On Tuesday night, Colts owner Jim Irsay said the league admitted to blown calls late in Sunday's home loss to the Browns. The next question is whether the NFL will punish Irsay for his candor.
NFL employee Tom Pelissero tweeted this last night, after Irsay's message landed: "The NFL communicates with teams on a weekly basis about various calls. Team officials are prohibited from commenting publicly on those discussions. Now, a team owner has publicly said the league admitted to officiating mistakes. Stay tuned …"
Setting aside for now the question of whether the league specifically asked its employee to publicly make this point, will the NFL fine Irsay for speaking the truth?
It's fundamentally un-American to stifle people from telling the truth. Yes, the league wants to keep certain things in-house, in order to minimize embarrassment or scrutiny. Right or wrong, that attitude takes on a different vibe entirely when the league is stuffing its pockets with gambling money.
Transparency becomes paramount in an age of legalized wagering from which the league is profiting. As Commissioner Roger Goodell said in 2012, “If gambling is permitted freely on sporting events, normal incidents of the game such as bad snaps, dropped passes, turnovers, penalties, and play calling inevitably will fuel speculation, distrust and accusations of point-shaving or game-fixing.”
You know what else fuels speculation, distrust, and accusations? Admitting privately that mistakes were made and punishing anyone who would dare tell the world that mistakes were made.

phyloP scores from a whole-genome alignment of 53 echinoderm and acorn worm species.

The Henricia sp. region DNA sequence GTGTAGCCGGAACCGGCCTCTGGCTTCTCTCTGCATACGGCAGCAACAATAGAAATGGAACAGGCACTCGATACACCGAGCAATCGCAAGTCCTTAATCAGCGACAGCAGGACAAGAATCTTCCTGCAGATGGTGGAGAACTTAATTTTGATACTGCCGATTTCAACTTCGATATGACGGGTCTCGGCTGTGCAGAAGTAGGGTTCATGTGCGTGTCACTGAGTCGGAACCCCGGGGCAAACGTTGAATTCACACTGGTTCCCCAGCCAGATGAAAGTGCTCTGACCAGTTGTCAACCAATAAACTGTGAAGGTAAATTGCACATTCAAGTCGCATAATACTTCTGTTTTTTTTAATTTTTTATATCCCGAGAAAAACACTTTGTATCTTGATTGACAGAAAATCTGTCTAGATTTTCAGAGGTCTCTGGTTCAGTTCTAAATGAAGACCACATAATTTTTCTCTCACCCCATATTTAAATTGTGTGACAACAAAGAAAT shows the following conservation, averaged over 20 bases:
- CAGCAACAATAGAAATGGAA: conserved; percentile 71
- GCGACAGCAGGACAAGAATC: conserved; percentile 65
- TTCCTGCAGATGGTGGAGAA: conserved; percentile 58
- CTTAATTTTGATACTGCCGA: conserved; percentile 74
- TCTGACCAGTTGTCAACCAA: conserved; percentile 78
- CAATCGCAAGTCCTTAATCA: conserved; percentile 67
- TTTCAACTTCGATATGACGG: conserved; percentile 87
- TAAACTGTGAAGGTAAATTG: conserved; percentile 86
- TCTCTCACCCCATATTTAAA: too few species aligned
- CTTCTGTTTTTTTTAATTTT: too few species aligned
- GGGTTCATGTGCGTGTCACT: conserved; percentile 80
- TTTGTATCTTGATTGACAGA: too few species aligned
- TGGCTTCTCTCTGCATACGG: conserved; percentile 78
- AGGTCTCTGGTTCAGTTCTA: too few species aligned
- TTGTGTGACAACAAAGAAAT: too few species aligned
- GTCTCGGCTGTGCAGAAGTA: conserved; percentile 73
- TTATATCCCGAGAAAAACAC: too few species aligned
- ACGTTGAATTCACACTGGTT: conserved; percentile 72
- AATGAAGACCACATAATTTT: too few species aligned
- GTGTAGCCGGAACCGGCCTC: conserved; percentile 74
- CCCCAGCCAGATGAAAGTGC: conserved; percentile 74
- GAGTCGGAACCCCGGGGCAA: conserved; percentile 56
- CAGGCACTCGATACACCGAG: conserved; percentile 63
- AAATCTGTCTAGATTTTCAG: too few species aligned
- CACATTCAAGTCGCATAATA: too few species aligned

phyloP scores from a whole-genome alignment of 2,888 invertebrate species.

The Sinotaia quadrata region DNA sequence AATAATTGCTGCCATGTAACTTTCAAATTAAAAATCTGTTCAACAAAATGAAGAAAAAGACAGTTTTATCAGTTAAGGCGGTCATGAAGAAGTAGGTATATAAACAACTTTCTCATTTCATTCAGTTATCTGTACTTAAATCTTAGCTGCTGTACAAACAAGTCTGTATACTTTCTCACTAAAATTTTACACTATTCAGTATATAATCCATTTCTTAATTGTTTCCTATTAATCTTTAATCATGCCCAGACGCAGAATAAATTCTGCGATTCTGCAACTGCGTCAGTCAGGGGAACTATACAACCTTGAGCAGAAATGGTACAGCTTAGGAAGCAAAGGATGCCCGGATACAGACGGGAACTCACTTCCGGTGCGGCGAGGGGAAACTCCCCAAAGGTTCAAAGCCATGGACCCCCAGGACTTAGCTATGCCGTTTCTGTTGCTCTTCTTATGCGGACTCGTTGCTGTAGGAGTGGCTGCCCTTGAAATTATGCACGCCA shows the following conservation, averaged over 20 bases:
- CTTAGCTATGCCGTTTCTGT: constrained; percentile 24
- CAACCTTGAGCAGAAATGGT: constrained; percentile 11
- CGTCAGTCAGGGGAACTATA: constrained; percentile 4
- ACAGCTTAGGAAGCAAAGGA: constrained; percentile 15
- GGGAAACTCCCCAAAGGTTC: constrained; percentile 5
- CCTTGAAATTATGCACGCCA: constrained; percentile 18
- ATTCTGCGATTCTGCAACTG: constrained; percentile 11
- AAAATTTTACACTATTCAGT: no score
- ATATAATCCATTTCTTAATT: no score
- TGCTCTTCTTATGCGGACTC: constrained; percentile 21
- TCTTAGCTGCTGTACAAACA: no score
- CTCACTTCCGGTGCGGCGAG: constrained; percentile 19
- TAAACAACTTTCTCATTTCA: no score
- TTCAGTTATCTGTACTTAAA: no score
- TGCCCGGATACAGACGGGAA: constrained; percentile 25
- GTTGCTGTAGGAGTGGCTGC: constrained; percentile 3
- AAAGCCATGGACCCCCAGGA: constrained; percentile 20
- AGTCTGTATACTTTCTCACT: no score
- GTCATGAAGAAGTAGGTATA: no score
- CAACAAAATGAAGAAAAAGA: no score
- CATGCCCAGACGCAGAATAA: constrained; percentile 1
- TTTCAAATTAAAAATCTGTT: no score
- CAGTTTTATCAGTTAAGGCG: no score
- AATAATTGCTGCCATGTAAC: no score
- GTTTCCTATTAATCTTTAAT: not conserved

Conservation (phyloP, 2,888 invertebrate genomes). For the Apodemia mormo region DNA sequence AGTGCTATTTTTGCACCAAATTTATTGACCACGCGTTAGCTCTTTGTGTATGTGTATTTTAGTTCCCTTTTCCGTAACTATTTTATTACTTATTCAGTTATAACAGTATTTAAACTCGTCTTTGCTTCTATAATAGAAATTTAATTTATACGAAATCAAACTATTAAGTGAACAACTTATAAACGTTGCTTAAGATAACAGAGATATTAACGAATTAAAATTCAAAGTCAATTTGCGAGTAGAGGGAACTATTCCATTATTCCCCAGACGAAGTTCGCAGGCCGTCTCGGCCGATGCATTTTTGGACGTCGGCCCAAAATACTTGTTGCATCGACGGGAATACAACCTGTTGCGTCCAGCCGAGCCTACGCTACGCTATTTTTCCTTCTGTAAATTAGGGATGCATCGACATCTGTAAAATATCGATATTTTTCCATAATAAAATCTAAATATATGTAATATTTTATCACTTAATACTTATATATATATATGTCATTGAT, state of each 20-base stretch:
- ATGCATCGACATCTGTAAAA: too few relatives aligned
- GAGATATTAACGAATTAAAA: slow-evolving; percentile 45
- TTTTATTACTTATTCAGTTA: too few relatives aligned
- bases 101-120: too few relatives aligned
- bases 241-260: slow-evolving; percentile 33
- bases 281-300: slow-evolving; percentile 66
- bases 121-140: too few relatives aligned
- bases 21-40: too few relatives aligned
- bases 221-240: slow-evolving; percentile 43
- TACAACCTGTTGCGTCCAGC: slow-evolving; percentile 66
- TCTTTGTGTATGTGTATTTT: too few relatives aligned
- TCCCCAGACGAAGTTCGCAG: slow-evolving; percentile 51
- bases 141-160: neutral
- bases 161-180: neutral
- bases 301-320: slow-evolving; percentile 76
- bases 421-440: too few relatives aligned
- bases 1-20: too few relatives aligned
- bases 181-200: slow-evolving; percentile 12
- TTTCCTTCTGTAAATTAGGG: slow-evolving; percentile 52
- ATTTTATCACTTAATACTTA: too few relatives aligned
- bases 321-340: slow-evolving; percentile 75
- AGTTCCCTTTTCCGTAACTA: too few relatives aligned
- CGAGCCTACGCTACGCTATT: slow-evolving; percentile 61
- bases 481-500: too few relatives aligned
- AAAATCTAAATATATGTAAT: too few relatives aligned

The NFL strongly considers P.R. in making its decisions. In this case, will it want to continue to fuel the story about missed calls at the end of Colts-Browns by punishing Irsay? Will the league want to invite criticism for creating the perception that it's trying to conceal its flaws?
Arguably, the best approach could be to let it go. To move on. To wait for the next slate of bright, shiny objects, starting on Thursday night with Bucs-Bills. Or, at most, to issue a reminder to all teams about the existing rule against disclosing such facts, with a general threat that the next one to cross the line will be punished.
Pelissero said to "stay tuned." If the league is going to do nothing to Irsay, there's nothing to "stay tuned" for. As to whether the league will realize the problems that can arise from smacking Irsay with a fine and stop short of doing so, well, stay tuned.